(Reference: Pollard, R.T, I. Salter, R.J. Sanders et al. 2008. Southern Ocean deep-water carbon export enhanced by natural iron fertilization. Nature, 457, doi:10.1038/nature07716, 5 pages.)

  5. Nature: Ocean fertilization for geoengineering “should be abandoned”

    By Joe on Geoengineering

    In the face of seemingly accelerating climate change, some have proposed tackling the problem with geoengineering: intentionally altering the planet’s physical or biological systems to counteract global warming. One such strategy — fertilizing the oceans with iron to stimulate phytoplankton blooms, absorb carbon dioxide from the atmosphere and export carbon to the deep sea — should be abandoned.

  6. Climate ‘fix’ could poison sea life
    By Richard Black
    Environment correspondent, BBC News

    Fertilising the oceans with iron to absorb carbon dioxide could increase concentrations of a chemical that can kill marine mammals, a study has found.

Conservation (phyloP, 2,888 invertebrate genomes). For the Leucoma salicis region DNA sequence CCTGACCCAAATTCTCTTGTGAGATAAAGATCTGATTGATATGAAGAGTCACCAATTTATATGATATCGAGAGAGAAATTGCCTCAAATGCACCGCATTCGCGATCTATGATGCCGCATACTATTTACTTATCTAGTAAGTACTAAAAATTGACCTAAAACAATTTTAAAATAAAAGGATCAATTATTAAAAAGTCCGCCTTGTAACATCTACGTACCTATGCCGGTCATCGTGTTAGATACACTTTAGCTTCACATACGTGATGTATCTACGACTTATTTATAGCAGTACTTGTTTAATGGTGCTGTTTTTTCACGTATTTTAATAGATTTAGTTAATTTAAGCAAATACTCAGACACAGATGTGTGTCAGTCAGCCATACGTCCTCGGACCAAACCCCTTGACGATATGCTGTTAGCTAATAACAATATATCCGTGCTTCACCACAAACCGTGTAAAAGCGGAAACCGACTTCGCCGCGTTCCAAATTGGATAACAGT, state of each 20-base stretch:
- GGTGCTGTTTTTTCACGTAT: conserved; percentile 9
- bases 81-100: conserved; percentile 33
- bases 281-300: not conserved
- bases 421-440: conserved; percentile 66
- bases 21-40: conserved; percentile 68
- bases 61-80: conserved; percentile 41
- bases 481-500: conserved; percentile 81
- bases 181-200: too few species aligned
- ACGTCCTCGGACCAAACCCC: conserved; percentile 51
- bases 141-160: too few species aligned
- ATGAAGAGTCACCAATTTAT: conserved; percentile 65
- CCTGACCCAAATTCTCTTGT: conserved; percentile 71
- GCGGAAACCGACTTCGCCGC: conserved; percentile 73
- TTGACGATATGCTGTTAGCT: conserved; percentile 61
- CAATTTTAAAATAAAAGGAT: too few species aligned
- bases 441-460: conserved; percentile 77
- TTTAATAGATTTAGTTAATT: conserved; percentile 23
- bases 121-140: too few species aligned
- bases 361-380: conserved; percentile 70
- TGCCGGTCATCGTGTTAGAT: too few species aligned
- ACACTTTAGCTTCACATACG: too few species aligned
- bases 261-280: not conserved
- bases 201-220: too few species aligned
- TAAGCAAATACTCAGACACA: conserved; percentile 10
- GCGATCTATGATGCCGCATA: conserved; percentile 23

Iron stimulates growth of marine algae that absorb CO2 from the air, and has been touted as a “climate fix”.

    Now researchers have shown that the algae increase production of a nerve poison that can kill mammals and birds.

    Writing in Proceedings of the National Academy of Sciences, they say this raises “serious concern” over the idea.

    The toxin – domoic acid – first came to notice in the late 1980s as the cause of amnesiac shellfish poisoning.

    It is produced by algae of the genus Pseudonitzschia, with concentrations rising rapidly when the algae “bloom”.

    Now, its presence in seawater often requires the suspension of shellfishing operations, and is regularly implicated in deaths of animals such as sealions.

    Domoic acid poisoning may also lie behind a 1961 incident in which flocks of seabirds appeared to attack the Californian town of Capitola – an event believed to have shaped Alfred Hitchcock’s interpretation of Daphne du Maurier’s The Birds in his 1963 thriller.